The data suggest that a history of IA should not generally be a contraindication when considering the performance of allo-HSCT in patients with acute leukemia.
Reviews
Indoor Fungal Exposure and Allergic Respiratory Disease.
A gathering body of evidence has repeatedly revealed associations between indoor fungi and initiation, promotion, and exacerbation of allergic respiratory disease. The relationship between the exposure and outcome are complicated by the difficulties in measuring both exposure and outcome, the multifactorial nature of the disease, and the wide range of potential confounders. New technologies are becoming available that may enable better measurement of exposure and tighter case definitions so as to build more confidence in the associations discovered. The growing strength of the evidence base will aid the design of future public health interventions and generate new hypotheses on the cause of the rapid increase in allergic respiratory disease prevalence.
Resistance to the azole antifungals itraconazole, voriconazole, and posaconazole in Aspergillus species is a growing concern. This is especially alarming for A. fumigatus, where acquired resistance has been documented in patients with invasive disease caused by this species that were exposed to these agents, as well as in azole-naive individuals. The primary mechanisms of resistance that have been described in clinical strains include different point mutations in the CYP51A gene, which encodes the enzyme responsible for converting lanosterol to ergosterol via demethylation. Some resistant isolates also contain a tandem repeat in the promoter region of this gene that causes increased expression. These mutations, including TR34/L98H and TR46/Y121F/T289A have also been found in the environment in several areas of the world and have been demonstrated to cause resistance to azole fungicides used in agriculture, thus raising the concern of environmental spread of resistance. Treatment options are limited in patients with infections caused by azole-resistant isolates and include amphotericin B formulations or combination therapy involving an echinocandin. However, there are few clinical data available to help guide therapy, and infections caused by resistant A. fumigatus isolates have been reported to have high mortality rates.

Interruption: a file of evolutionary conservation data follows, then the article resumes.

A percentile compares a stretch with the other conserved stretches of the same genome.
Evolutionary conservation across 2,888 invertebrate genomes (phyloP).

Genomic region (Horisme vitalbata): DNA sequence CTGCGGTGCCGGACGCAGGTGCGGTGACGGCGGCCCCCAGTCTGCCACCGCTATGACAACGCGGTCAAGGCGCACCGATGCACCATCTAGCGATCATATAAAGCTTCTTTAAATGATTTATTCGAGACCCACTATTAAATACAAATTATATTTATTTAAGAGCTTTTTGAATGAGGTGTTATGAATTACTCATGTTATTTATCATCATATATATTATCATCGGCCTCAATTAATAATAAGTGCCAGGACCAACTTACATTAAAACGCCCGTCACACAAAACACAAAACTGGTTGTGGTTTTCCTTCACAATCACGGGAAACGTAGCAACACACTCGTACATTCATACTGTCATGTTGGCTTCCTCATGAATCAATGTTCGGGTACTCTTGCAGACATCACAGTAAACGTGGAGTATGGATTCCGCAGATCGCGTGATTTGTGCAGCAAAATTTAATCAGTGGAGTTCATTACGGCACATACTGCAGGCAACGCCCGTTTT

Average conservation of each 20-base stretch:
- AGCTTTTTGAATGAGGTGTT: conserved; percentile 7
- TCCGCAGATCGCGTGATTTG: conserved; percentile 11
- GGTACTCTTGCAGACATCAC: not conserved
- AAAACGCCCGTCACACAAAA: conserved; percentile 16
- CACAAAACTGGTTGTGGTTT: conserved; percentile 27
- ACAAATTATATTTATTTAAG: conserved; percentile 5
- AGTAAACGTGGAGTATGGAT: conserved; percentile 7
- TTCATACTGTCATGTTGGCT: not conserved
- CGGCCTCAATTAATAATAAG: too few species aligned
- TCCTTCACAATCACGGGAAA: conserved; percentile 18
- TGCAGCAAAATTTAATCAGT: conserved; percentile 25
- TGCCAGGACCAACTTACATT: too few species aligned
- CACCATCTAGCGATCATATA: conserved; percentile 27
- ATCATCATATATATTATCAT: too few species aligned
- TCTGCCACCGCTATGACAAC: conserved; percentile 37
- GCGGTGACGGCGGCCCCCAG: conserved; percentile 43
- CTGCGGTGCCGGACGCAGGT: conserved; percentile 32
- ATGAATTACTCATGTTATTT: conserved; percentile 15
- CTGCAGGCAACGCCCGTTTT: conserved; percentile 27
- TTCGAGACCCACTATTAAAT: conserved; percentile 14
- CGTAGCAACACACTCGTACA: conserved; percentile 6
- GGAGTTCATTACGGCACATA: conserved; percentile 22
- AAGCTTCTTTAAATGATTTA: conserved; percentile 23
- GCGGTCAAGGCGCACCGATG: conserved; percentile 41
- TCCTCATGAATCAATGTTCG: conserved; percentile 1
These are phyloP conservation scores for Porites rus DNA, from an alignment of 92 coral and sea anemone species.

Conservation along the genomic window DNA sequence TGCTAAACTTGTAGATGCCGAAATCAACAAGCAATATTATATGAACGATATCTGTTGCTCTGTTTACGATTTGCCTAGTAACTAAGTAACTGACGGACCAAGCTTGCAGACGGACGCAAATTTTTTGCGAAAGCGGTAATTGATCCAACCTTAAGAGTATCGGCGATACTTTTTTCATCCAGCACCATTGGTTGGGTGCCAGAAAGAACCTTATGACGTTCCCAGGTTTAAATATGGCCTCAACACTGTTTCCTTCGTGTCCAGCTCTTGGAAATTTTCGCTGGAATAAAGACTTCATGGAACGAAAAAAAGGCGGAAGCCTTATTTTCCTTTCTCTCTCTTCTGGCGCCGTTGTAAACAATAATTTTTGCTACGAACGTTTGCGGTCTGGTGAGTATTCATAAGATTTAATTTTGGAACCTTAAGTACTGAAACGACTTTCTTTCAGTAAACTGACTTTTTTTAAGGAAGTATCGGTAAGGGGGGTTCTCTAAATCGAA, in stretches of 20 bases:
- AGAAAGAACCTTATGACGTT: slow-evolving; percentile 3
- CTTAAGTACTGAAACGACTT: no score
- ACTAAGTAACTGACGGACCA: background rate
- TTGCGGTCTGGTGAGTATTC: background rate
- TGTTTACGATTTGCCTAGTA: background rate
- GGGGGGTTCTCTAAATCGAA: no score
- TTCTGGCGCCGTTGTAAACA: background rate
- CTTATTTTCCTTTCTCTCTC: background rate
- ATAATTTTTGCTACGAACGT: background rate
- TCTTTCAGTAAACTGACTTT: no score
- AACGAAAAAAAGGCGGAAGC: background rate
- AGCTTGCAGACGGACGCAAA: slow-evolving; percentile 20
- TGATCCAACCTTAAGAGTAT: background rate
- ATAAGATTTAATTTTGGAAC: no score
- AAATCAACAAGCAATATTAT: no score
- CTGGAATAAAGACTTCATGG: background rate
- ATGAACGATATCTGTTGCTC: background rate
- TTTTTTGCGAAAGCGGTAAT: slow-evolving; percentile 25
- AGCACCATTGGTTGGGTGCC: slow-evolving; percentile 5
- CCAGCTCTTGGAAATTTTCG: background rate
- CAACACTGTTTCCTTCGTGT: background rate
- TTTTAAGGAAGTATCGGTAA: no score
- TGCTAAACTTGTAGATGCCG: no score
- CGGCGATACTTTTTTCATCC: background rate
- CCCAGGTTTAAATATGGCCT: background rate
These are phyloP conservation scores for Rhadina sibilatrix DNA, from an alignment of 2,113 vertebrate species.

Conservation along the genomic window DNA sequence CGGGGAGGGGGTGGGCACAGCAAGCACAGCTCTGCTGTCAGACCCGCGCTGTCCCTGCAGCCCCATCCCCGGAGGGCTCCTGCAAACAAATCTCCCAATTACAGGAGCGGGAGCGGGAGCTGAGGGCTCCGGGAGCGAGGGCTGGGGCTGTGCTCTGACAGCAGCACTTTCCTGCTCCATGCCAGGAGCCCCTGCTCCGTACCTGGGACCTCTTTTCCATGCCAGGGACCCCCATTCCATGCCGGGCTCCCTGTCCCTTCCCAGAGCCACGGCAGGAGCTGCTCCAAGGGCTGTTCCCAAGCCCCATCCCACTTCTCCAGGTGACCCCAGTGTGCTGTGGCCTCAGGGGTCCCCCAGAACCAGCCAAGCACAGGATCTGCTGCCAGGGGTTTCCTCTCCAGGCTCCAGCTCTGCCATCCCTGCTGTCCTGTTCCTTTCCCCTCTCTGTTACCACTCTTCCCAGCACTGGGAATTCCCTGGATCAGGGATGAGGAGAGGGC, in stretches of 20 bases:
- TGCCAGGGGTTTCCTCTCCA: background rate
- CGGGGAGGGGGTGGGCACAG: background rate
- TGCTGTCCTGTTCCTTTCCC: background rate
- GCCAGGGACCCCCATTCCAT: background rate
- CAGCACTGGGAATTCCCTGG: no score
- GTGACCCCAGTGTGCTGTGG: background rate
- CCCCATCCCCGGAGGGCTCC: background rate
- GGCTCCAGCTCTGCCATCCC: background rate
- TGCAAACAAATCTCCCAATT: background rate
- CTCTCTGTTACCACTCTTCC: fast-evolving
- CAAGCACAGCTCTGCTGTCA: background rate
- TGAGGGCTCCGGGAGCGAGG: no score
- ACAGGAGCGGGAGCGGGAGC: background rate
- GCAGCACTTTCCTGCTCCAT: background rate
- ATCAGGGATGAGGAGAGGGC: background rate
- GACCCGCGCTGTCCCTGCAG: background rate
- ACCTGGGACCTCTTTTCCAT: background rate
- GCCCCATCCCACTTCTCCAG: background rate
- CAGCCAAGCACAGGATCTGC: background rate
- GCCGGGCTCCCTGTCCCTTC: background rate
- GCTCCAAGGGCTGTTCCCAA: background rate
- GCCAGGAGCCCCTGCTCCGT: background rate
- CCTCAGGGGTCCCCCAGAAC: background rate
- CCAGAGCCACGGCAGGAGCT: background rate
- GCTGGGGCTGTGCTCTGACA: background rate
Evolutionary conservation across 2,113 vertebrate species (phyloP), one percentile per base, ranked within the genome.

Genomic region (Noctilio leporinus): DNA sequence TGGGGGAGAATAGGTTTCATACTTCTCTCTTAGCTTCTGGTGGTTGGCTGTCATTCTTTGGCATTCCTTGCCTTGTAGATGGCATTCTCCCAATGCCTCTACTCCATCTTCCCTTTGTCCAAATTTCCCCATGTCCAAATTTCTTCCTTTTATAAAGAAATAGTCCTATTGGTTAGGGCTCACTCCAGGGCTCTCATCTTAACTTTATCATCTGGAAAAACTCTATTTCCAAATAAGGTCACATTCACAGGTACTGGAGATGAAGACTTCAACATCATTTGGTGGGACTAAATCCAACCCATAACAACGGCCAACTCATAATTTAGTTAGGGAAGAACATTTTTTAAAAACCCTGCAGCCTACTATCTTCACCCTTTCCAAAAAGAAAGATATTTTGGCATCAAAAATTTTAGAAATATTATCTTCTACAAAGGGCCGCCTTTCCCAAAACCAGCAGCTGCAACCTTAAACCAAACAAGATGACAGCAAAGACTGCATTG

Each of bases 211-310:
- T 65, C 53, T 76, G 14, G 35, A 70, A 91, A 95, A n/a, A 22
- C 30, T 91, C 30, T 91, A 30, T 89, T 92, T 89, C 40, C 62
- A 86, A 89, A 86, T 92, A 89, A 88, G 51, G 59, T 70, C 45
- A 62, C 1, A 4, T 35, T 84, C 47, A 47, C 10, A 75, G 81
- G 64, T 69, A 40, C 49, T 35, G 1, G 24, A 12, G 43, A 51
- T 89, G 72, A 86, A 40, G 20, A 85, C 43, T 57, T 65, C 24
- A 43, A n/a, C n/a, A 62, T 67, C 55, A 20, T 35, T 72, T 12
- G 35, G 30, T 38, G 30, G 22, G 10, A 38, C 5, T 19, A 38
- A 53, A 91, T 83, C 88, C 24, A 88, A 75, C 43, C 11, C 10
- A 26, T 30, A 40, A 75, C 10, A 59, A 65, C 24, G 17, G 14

Courses
We have modified our listing of courses so that you can now see them as a list as well as on a calendar.
 
 
 
State-of-the-art infection models to study molecular mechanisms of human fungal infections: FEBS advanced practical course February 14, 2016, Jena, Germany
Veterinary
Until now, all reported MRI findings in dogs with CNS aspergillosis have been abnormal. We document that CNS aspergillosis in dogs, particularly German Shepherd dogs, can be suspected based on neurologic signs, whether MRI findings are normal or abnormal. Confirmatory testing with galactomannan EIA, urine, cerebrospinal fluid (CSF) or tissue culture should be performed in cases where aspergillosis is a differential diagnosis.
Attention!
Nominate fungal (incl. non-pathogenic) genomes for sequencing at the Joint Genome Institute (JGI) here
 
Contribute to clinical data on rare infections:

Patients & carers
If you are taking oral antifungal medication, you might be interested in the arrival of a new antifungal drug that your doctors may be able to use very soon. We have been asked by a UK drug regulatory body to collect information from as many patients & carers as we can. To help us and assist the generation of future antifungal drugs please complete our new antifungal (isavuconazole) survey. 13 questions will take 20 mins.
 
Aspergillosis Community (National Aspergillosis Centre) meets on the first friday of every month at the Altounyan Suite, North West Lung Centre, Manchester at 1.30pm BST/GMT. If you can't make it in person, you are welcome to listen in to our live broadcast.

Dedicated newsletter available at the Patients Website 
Fungal Infection Trust, PO Box 482, Macclesfield, Cheshire SK10 9AR